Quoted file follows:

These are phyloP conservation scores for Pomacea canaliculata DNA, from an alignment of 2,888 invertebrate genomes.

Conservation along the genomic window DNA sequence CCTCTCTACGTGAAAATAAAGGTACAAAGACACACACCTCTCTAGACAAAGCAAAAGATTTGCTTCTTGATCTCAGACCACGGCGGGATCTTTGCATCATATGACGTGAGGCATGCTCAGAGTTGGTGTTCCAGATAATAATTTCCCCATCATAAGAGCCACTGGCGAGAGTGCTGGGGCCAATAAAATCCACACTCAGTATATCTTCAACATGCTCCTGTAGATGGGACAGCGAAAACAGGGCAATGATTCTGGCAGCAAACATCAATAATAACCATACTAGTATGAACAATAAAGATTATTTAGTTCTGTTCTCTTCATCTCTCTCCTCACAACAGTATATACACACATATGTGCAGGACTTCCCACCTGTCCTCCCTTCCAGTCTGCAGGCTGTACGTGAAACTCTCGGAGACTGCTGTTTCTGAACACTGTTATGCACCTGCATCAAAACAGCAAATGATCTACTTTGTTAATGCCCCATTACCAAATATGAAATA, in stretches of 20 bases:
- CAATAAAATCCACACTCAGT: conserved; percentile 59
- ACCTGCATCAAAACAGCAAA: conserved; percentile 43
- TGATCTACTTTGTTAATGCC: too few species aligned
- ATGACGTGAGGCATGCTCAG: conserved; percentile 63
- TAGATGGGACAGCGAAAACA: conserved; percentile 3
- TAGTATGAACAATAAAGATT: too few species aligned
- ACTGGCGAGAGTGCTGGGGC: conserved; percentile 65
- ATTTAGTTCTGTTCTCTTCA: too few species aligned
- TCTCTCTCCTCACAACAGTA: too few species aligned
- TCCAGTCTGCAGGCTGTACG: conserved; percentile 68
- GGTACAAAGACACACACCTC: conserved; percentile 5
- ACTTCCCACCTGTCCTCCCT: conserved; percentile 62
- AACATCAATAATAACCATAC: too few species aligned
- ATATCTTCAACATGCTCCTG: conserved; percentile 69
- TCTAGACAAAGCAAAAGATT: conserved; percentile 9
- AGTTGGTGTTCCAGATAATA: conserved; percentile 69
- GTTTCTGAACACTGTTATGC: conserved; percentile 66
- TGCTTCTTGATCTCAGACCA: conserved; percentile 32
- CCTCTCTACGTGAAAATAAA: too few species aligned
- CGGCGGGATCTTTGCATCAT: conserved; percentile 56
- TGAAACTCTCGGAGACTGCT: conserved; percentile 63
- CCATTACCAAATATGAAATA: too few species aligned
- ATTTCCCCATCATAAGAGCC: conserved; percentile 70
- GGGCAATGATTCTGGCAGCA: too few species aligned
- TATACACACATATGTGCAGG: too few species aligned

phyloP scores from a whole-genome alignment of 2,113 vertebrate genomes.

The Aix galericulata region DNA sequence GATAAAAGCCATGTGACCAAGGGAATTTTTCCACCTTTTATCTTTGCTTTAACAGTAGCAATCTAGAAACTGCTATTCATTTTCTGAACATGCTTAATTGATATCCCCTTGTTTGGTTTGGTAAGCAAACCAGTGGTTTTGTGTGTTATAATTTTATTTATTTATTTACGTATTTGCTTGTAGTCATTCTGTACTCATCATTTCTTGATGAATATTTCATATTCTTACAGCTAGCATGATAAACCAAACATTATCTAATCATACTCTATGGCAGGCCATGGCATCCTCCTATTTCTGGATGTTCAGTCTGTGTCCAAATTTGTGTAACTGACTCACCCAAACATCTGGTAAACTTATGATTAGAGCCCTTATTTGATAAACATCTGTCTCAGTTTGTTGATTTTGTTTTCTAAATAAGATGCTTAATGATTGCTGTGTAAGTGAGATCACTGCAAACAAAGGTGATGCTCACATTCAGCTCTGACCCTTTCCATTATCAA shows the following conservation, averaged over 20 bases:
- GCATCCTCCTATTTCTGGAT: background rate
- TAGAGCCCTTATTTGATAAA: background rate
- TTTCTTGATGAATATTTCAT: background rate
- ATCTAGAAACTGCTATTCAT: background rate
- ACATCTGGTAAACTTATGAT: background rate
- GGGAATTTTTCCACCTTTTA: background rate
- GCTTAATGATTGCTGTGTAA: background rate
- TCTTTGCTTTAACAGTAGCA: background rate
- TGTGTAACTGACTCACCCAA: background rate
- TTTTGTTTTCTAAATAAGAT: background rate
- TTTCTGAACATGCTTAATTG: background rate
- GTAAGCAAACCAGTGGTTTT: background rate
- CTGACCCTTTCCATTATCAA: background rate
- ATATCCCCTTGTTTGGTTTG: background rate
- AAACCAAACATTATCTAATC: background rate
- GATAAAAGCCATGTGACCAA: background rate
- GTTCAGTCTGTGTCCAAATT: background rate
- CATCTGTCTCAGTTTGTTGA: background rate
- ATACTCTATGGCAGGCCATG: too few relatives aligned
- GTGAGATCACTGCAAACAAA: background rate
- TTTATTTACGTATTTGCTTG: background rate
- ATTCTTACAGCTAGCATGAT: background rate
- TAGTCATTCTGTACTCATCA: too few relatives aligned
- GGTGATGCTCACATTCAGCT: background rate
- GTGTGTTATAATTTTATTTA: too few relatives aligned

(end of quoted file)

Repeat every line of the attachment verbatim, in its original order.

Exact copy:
These are phyloP conservation scores for Pomacea canaliculata DNA, from an alignment of 2,888 invertebrate genomes.

Conservation along the genomic window DNA sequence CCTCTCTACGTGAAAATAAAGGTACAAAGACACACACCTCTCTAGACAAAGCAAAAGATTTGCTTCTTGATCTCAGACCACGGCGGGATCTTTGCATCATATGACGTGAGGCATGCTCAGAGTTGGTGTTCCAGATAATAATTTCCCCATCATAAGAGCCACTGGCGAGAGTGCTGGGGCCAATAAAATCCACACTCAGTATATCTTCAACATGCTCCTGTAGATGGGACAGCGAAAACAGGGCAATGATTCTGGCAGCAAACATCAATAATAACCATACTAGTATGAACAATAAAGATTATTTAGTTCTGTTCTCTTCATCTCTCTCCTCACAACAGTATATACACACATATGTGCAGGACTTCCCACCTGTCCTCCCTTCCAGTCTGCAGGCTGTACGTGAAACTCTCGGAGACTGCTGTTTCTGAACACTGTTATGCACCTGCATCAAAACAGCAAATGATCTACTTTGTTAATGCCCCATTACCAAATATGAAATA, in stretches of 20 bases:
- CAATAAAATCCACACTCAGT: conserved; percentile 59
- ACCTGCATCAAAACAGCAAA: conserved; percentile 43
- TGATCTACTTTGTTAATGCC: too few species aligned
- ATGACGTGAGGCATGCTCAG: conserved; percentile 63
- TAGATGGGACAGCGAAAACA: conserved; percentile 3
- TAGTATGAACAATAAAGATT: too few species aligned
- ACTGGCGAGAGTGCTGGGGC: conserved; percentile 65
- ATTTAGTTCTGTTCTCTTCA: too few species aligned
- TCTCTCTCCTCACAACAGTA: too few species aligned
- TCCAGTCTGCAGGCTGTACG: conserved; percentile 68
- GGTACAAAGACACACACCTC: conserved; percentile 5
- ACTTCCCACCTGTCCTCCCT: conserved; percentile 62
- AACATCAATAATAACCATAC: too few species aligned
- ATATCTTCAACATGCTCCTG: conserved; percentile 69
- TCTAGACAAAGCAAAAGATT: conserved; percentile 9
- AGTTGGTGTTCCAGATAATA: conserved; percentile 69
- GTTTCTGAACACTGTTATGC: conserved; percentile 66
- TGCTTCTTGATCTCAGACCA: conserved; percentile 32
- CCTCTCTACGTGAAAATAAA: too few species aligned
- CGGCGGGATCTTTGCATCAT: conserved; percentile 56
- TGAAACTCTCGGAGACTGCT: conserved; percentile 63
- CCATTACCAAATATGAAATA: too few species aligned
- ATTTCCCCATCATAAGAGCC: conserved; percentile 70
- GGGCAATGATTCTGGCAGCA: too few species aligned
- TATACACACATATGTGCAGG: too few species aligned

phyloP scores from a whole-genome alignment of 2,113 vertebrate genomes.

The Aix galericulata region DNA sequence GATAAAAGCCATGTGACCAAGGGAATTTTTCCACCTTTTATCTTTGCTTTAACAGTAGCAATCTAGAAACTGCTATTCATTTTCTGAACATGCTTAATTGATATCCCCTTGTTTGGTTTGGTAAGCAAACCAGTGGTTTTGTGTGTTATAATTTTATTTATTTATTTACGTATTTGCTTGTAGTCATTCTGTACTCATCATTTCTTGATGAATATTTCATATTCTTACAGCTAGCATGATAAACCAAACATTATCTAATCATACTCTATGGCAGGCCATGGCATCCTCCTATTTCTGGATGTTCAGTCTGTGTCCAAATTTGTGTAACTGACTCACCCAAACATCTGGTAAACTTATGATTAGAGCCCTTATTTGATAAACATCTGTCTCAGTTTGTTGATTTTGTTTTCTAAATAAGATGCTTAATGATTGCTGTGTAAGTGAGATCACTGCAAACAAAGGTGATGCTCACATTCAGCTCTGACCCTTTCCATTATCAA shows the following conservation, averaged over 20 bases:
- GCATCCTCCTATTTCTGGAT: background rate
- TAGAGCCCTTATTTGATAAA: background rate
- TTTCTTGATGAATATTTCAT: background rate
- ATCTAGAAACTGCTATTCAT: background rate
- ACATCTGGTAAACTTATGAT: background rate
- GGGAATTTTTCCACCTTTTA: background rate
- GCTTAATGATTGCTGTGTAA: background rate
- TCTTTGCTTTAACAGTAGCA: background rate
- TGTGTAACTGACTCACCCAA: background rate
- TTTTGTTTTCTAAATAAGAT: background rate
- TTTCTGAACATGCTTAATTG: background rate
- GTAAGCAAACCAGTGGTTTT: background rate
- CTGACCCTTTCCATTATCAA: background rate
- ATATCCCCTTGTTTGGTTTG: background rate
- AAACCAAACATTATCTAATC: background rate
- GATAAAAGCCATGTGACCAA: background rate
- GTTCAGTCTGTGTCCAAATT: background rate
- CATCTGTCTCAGTTTGTTGA: background rate
- ATACTCTATGGCAGGCCATG: too few relatives aligned
- GTGAGATCACTGCAAACAAA: background rate
- TTTATTTACGTATTTGCTTG: background rate
- ATTCTTACAGCTAGCATGAT: background rate
- TAGTCATTCTGTACTCATCA: too few relatives aligned
- GGTGATGCTCACATTCAGCT: background rate
- GTGTGTTATAATTTTATTTA: too few relatives aligned